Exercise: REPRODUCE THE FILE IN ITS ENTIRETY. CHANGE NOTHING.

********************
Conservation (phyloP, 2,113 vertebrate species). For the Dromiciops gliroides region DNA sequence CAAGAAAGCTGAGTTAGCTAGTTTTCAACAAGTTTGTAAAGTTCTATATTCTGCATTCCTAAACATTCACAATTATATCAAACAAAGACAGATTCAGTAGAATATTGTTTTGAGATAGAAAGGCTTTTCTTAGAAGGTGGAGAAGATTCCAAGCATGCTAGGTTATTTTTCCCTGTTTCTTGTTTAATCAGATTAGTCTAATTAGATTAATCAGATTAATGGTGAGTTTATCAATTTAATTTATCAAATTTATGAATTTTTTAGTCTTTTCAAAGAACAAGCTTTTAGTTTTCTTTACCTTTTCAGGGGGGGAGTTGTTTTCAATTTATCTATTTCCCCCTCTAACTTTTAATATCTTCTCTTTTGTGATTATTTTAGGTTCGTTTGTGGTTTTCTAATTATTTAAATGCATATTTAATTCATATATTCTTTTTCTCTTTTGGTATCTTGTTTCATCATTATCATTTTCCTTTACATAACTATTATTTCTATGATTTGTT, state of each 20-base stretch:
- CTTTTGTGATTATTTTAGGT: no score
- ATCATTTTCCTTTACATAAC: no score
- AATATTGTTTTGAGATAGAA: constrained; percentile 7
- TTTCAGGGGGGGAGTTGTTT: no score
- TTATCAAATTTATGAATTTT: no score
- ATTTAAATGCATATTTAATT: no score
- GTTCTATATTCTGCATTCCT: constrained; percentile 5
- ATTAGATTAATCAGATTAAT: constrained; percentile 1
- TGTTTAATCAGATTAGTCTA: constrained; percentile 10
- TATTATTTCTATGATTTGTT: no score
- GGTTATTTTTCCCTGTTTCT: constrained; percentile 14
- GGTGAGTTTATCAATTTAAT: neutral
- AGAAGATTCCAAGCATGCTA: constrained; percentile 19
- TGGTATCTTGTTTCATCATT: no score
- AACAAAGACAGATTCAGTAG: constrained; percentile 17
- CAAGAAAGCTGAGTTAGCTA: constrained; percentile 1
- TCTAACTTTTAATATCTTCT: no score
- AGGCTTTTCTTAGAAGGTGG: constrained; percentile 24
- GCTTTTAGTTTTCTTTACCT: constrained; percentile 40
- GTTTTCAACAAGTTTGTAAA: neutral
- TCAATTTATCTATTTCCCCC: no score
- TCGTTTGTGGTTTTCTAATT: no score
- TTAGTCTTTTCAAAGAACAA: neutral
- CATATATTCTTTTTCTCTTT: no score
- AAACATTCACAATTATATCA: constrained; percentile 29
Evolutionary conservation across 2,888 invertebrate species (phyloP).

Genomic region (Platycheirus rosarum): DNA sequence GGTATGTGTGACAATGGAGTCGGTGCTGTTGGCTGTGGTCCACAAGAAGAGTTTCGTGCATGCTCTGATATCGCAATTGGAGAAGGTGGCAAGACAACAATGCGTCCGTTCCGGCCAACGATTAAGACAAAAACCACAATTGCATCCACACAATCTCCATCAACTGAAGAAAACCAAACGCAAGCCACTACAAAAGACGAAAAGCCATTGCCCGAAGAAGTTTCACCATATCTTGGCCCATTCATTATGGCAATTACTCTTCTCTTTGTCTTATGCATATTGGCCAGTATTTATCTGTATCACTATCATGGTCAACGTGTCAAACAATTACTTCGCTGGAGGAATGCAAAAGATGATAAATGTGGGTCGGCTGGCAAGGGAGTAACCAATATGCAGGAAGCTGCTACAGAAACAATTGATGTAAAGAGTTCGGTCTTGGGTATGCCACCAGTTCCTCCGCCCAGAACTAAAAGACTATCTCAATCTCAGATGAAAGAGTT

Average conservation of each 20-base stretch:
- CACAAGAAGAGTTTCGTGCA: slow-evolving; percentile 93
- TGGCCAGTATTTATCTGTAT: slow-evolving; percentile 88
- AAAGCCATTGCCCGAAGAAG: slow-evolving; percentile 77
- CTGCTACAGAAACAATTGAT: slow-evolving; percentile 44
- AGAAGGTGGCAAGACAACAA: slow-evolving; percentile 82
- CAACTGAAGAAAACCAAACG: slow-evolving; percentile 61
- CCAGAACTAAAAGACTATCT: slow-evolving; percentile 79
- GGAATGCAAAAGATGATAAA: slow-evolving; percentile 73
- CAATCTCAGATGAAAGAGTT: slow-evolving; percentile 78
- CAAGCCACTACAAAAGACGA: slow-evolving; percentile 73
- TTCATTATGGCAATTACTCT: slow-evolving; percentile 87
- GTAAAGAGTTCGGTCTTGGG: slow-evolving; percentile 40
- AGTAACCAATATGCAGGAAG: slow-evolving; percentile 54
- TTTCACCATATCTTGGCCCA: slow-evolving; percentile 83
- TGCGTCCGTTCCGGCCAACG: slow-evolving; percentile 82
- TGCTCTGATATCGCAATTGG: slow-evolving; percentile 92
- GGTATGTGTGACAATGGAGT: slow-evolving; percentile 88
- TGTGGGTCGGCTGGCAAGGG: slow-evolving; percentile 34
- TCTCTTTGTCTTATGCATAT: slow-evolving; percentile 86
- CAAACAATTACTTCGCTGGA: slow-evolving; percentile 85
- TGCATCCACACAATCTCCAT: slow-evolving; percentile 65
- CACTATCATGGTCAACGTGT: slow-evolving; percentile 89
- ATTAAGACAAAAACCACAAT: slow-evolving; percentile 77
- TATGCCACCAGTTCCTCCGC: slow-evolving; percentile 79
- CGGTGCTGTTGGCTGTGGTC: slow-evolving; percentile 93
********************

Conservation (phyloP, 2,113 vertebrate species). For the Dromiciops gliroides region DNA sequence CAAGAAAGCTGAGTTAGCTAGTTTTCAACAAGTTTGTAAAGTTCTATATTCTGCATTCCTAAACATTCACAATTATATCAAACAAAGACAGATTCAGTAGAATATTGTTTTGAGATAGAAAGGCTTTTCTTAGAAGGTGGAGAAGATTCCAAGCATGCTAGGTTATTTTTCCCTGTTTCTTGTTTAATCAGATTAGTCTAATTAGATTAATCAGATTAATGGTGAGTTTATCAATTTAATTTATCAAATTTATGAATTTTTTAGTCTTTTCAAAGAACAAGCTTTTAGTTTTCTTTACCTTTTCAGGGGGGGAGTTGTTTTCAATTTATCTATTTCCCCCTCTAACTTTTAATATCTTCTCTTTTGTGATTATTTTAGGTTCGTTTGTGGTTTTCTAATTATTTAAATGCATATTTAATTCATATATTCTTTTTCTCTTTTGGTATCTTGTTTCATCATTATCATTTTCCTTTACATAACTATTATTTCTATGATTTGTT, state of each 20-base stretch:
- CTTTTGTGATTATTTTAGGT: no score
- ATCATTTTCCTTTACATAAC: no score
- AATATTGTTTTGAGATAGAA: constrained; percentile 7
- TTTCAGGGGGGGAGTTGTTT: no score
- TTATCAAATTTATGAATTTT: no score
- ATTTAAATGCATATTTAATT: no score
- GTTCTATATTCTGCATTCCT: constrained; percentile 5
- ATTAGATTAATCAGATTAAT: constrained; percentile 1
- TGTTTAATCAGATTAGTCTA: constrained; percentile 10
- TATTATTTCTATGATTTGTT: no score
- GGTTATTTTTCCCTGTTTCT: constrained; percentile 14
- GGTGAGTTTATCAATTTAAT: neutral
- AGAAGATTCCAAGCATGCTA: constrained; percentile 19
- TGGTATCTTGTTTCATCATT: no score
- AACAAAGACAGATTCAGTAG: constrained; percentile 17
- CAAGAAAGCTGAGTTAGCTA: constrained; percentile 1
- TCTAACTTTTAATATCTTCT: no score
- AGGCTTTTCTTAGAAGGTGG: constrained; percentile 24
- GCTTTTAGTTTTCTTTACCT: constrained; percentile 40
- GTTTTCAACAAGTTTGTAAA: neutral
- TCAATTTATCTATTTCCCCC: no score
- TCGTTTGTGGTTTTCTAATT: no score
- TTAGTCTTTTCAAAGAACAA: neutral
- CATATATTCTTTTTCTCTTT: no score
- AAACATTCACAATTATATCA: constrained; percentile 29
Evolutionary conservation across 2,888 invertebrate species (phyloP).

Genomic region (Platycheirus rosarum): DNA sequence GGTATGTGTGACAATGGAGTCGGTGCTGTTGGCTGTGGTCCACAAGAAGAGTTTCGTGCATGCTCTGATATCGCAATTGGAGAAGGTGGCAAGACAACAATGCGTCCGTTCCGGCCAACGATTAAGACAAAAACCACAATTGCATCCACACAATCTCCATCAACTGAAGAAAACCAAACGCAAGCCACTACAAAAGACGAAAAGCCATTGCCCGAAGAAGTTTCACCATATCTTGGCCCATTCATTATGGCAATTACTCTTCTCTTTGTCTTATGCATATTGGCCAGTATTTATCTGTATCACTATCATGGTCAACGTGTCAAACAATTACTTCGCTGGAGGAATGCAAAAGATGATAAATGTGGGTCGGCTGGCAAGGGAGTAACCAATATGCAGGAAGCTGCTACAGAAACAATTGATGTAAAGAGTTCGGTCTTGGGTATGCCACCAGTTCCTCCGCCCAGAACTAAAAGACTATCTCAATCTCAGATGAAAGAGTT

Average conservation of each 20-base stretch:
- CACAAGAAGAGTTTCGTGCA: slow-evolving; percentile 93
- TGGCCAGTATTTATCTGTAT: slow-evolving; percentile 88
- AAAGCCATTGCCCGAAGAAG: slow-evolving; percentile 77
- CTGCTACAGAAACAATTGAT: slow-evolving; percentile 44
- AGAAGGTGGCAAGACAACAA: slow-evolving; percentile 82
- CAACTGAAGAAAACCAAACG: slow-evolving; percentile 61
- CCAGAACTAAAAGACTATCT: slow-evolving; percentile 79
- GGAATGCAAAAGATGATAAA: slow-evolving; percentile 73
- CAATCTCAGATGAAAGAGTT: slow-evolving; percentile 78
- CAAGCCACTACAAAAGACGA: slow-evolving; percentile 73
- TTCATTATGGCAATTACTCT: slow-evolving; percentile 87
- GTAAAGAGTTCGGTCTTGGG: slow-evolving; percentile 40
- AGTAACCAATATGCAGGAAG: slow-evolving; percentile 54
- TTTCACCATATCTTGGCCCA: slow-evolving; percentile 83
- TGCGTCCGTTCCGGCCAACG: slow-evolving; percentile 82
- TGCTCTGATATCGCAATTGG: slow-evolving; percentile 92
- GGTATGTGTGACAATGGAGT: slow-evolving; percentile 88
- TGTGGGTCGGCTGGCAAGGG: slow-evolving; percentile 34
- TCTCTTTGTCTTATGCATAT: slow-evolving; percentile 86
- CAAACAATTACTTCGCTGGA: slow-evolving; percentile 85
- TGCATCCACACAATCTCCAT: slow-evolving; percentile 65
- CACTATCATGGTCAACGTGT: slow-evolving; percentile 89
- ATTAAGACAAAAACCACAAT: slow-evolving; percentile 77
- TATGCCACCAGTTCCTCCGC: slow-evolving; percentile 79
- CGGTGCTGTTGGCTGTGGTC: slow-evolving; percentile 93